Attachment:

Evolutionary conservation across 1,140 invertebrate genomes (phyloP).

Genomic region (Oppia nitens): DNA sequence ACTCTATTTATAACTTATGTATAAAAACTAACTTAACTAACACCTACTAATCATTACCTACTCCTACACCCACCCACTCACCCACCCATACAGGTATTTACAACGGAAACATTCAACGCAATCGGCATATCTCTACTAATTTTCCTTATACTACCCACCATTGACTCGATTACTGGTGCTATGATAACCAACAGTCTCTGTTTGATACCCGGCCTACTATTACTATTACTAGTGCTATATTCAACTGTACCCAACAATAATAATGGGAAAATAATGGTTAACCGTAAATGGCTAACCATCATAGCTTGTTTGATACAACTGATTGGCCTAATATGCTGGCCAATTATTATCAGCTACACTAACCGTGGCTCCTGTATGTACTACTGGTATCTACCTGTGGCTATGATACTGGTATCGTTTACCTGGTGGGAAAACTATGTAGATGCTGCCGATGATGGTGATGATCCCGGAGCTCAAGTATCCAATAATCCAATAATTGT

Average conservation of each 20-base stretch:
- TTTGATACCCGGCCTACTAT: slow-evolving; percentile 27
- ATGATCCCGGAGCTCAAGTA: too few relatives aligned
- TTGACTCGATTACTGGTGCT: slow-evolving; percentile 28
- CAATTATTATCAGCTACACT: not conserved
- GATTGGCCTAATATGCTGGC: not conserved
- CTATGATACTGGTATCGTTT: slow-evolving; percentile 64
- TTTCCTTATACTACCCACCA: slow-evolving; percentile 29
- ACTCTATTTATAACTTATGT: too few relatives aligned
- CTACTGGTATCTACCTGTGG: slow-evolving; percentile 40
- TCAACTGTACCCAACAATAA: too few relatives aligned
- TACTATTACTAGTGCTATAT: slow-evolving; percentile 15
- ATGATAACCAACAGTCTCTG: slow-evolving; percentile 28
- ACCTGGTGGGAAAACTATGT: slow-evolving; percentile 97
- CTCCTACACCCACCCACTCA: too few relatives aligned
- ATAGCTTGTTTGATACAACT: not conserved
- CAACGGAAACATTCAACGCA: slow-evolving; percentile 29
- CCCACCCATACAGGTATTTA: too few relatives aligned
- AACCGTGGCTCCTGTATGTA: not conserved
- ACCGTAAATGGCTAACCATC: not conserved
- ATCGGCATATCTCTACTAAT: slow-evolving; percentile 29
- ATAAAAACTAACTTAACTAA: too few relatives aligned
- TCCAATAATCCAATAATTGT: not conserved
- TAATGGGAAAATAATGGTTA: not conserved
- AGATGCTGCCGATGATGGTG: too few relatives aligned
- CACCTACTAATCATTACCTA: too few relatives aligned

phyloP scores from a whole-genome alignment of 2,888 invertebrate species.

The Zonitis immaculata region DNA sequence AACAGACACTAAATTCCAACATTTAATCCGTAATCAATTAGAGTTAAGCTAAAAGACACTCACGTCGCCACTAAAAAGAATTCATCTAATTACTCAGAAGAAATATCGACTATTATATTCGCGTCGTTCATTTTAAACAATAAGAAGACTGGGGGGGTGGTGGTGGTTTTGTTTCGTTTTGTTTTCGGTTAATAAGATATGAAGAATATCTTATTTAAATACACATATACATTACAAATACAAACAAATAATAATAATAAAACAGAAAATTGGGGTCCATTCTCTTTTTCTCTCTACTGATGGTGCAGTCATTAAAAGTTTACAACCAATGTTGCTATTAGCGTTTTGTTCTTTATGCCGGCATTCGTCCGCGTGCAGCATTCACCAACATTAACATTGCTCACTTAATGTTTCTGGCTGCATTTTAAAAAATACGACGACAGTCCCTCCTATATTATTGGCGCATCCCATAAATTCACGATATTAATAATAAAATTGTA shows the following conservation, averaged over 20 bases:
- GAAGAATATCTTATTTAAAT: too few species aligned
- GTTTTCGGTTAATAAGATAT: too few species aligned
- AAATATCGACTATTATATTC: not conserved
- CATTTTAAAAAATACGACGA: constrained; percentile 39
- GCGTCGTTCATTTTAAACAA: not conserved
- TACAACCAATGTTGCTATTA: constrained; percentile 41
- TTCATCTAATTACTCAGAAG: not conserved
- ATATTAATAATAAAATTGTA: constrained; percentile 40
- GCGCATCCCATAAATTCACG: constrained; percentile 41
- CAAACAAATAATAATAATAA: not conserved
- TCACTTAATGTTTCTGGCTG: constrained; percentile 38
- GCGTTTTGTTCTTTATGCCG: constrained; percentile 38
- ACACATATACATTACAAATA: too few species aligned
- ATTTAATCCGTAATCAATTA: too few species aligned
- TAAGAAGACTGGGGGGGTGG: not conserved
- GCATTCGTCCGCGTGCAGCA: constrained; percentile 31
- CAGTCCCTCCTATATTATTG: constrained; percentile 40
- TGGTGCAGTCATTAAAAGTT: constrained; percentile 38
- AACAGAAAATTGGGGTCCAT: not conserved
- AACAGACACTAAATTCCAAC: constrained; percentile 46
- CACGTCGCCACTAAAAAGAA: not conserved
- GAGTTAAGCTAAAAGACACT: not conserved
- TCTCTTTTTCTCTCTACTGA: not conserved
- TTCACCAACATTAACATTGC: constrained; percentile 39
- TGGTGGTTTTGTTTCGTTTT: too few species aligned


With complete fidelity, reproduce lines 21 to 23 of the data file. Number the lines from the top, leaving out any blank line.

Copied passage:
- AACCGTGGCTCCTGTATGTA: not conserved
- ACCGTAAATGGCTAACCATC: not conserved
- ATCGGCATATCTCTACTAAT: slow-evolving; percentile 29